Does age matter in survival of rectal cancer patients?
Age plays a significant role in preoperative treatment, chemotherapy dose, hospitalization rates, and survival among older adults with rectal cancer, confirms a study.
The investigators retrospectively reviewed patients aged >80 years (group A) who were treated for clinical stages II to III rectal cancer and collected data on demographics, comorbidities, treatment protocols, adverse events, and time of death. They also compared this cohort with a group of patients aged 65 to 75 years (group B).
Of the 88 patients included in the study, 35 were in group A and 53 in group B. The two cohorts were balanced as regards sex, comorbidities, pretreatment albumin, and haemoglobin levels (p>0.05 for all categories). More patients in group A (25 percent) received preoperative treatment as in-patients (p=0.022) and were treated with radiation only (p<0.0001) as the initial treatment approach.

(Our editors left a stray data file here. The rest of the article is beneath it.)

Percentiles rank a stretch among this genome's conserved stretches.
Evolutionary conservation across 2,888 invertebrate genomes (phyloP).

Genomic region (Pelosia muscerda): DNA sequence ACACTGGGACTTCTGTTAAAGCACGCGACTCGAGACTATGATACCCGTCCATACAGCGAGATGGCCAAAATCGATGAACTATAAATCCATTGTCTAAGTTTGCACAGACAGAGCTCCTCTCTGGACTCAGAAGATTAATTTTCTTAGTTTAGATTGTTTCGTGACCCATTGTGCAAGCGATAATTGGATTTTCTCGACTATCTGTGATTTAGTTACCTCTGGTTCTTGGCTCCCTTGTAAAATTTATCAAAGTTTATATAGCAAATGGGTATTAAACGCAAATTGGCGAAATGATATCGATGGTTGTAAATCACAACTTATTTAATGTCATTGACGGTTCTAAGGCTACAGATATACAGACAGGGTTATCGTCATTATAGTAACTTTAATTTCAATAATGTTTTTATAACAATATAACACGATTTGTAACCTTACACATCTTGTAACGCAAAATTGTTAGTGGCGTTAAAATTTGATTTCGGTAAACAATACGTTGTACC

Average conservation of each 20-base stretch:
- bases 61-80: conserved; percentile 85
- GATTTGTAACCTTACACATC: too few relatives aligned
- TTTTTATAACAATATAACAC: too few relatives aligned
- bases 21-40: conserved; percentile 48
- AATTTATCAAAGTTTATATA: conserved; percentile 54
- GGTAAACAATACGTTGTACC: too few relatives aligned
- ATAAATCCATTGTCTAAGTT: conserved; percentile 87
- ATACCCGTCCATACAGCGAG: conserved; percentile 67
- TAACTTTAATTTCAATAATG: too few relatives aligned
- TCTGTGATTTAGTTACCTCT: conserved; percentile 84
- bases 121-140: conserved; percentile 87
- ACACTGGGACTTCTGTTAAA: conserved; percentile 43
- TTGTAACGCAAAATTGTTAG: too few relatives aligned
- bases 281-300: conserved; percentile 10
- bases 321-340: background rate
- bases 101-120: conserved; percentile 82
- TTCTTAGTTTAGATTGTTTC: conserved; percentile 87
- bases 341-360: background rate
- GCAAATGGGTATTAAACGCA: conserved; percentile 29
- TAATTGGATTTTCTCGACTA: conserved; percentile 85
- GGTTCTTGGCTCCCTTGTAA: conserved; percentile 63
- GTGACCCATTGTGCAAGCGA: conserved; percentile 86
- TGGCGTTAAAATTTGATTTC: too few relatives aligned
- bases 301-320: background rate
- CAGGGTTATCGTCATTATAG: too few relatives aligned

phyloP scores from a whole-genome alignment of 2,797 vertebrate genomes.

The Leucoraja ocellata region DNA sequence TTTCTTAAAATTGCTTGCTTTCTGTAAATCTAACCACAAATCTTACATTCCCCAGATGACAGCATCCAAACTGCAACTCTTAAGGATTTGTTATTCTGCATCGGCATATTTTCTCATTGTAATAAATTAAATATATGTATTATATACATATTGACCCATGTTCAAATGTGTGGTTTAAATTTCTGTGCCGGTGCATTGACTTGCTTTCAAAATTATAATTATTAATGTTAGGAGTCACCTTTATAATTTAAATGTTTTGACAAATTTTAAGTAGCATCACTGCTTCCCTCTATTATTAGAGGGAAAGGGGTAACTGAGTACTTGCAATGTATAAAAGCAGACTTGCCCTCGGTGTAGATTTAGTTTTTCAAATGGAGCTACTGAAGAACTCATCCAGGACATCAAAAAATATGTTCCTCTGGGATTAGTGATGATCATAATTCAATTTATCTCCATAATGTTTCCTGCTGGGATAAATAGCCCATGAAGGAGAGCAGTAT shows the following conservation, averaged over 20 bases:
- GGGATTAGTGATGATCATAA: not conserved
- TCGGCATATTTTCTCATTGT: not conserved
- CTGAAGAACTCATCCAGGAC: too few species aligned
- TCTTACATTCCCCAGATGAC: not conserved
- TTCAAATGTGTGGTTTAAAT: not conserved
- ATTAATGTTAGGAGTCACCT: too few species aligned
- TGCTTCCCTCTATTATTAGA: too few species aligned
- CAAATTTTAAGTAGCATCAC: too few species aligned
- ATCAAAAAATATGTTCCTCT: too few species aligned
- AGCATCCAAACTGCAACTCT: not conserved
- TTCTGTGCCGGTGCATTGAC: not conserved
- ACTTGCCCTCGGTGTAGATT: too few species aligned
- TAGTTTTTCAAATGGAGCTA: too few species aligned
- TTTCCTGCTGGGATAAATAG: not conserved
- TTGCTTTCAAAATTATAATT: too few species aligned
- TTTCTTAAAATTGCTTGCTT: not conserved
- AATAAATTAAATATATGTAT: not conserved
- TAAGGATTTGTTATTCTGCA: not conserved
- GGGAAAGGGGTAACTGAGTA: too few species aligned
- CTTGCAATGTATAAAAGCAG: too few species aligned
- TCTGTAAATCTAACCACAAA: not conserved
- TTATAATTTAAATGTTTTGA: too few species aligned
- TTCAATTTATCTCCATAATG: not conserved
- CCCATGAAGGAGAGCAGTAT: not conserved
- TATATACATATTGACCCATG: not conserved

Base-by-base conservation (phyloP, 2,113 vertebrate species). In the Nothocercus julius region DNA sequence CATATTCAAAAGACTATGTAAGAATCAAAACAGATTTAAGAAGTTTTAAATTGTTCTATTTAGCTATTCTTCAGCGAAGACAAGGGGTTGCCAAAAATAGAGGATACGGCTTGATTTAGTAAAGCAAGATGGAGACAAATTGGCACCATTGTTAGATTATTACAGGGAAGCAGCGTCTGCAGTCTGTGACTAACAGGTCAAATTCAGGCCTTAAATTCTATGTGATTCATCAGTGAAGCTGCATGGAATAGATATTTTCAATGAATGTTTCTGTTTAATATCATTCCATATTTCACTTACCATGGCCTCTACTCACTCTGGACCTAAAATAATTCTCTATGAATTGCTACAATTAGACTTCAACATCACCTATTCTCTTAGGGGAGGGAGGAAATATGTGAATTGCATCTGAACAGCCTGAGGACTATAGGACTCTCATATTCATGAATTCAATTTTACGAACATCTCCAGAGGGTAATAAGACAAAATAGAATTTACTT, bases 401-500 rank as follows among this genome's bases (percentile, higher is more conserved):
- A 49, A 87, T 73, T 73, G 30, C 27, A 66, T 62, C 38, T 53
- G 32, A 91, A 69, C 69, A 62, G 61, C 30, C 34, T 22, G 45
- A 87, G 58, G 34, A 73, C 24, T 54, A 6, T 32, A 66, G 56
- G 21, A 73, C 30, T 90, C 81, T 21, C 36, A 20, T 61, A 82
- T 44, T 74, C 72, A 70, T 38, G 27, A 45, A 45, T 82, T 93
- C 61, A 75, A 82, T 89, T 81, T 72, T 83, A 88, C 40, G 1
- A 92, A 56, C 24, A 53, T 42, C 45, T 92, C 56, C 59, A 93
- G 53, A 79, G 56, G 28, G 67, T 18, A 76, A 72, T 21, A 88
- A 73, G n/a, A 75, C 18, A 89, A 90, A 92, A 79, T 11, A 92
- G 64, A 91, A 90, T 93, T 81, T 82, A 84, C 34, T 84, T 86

In 82 percent of patients in group A, the initial chemotherapy dose was reduced to 75 percent or less of the calculated dose compared with 7 percent in group B (p<0.001). More patients in group A discontinued chemotherapy than in group B (55 percent vs 31 percent; p=0.07).
Of note, median overall survival was shorter in group A than in group B (33 vs 55 months; p=0.06), as was 5-year overall survival (27 percent vs 60 percent; p=0.004).
“Oncological treatments of older patients have many unresolved questions mainly because these patients were not eligible to be included in most clinical trials,” the investigators noted.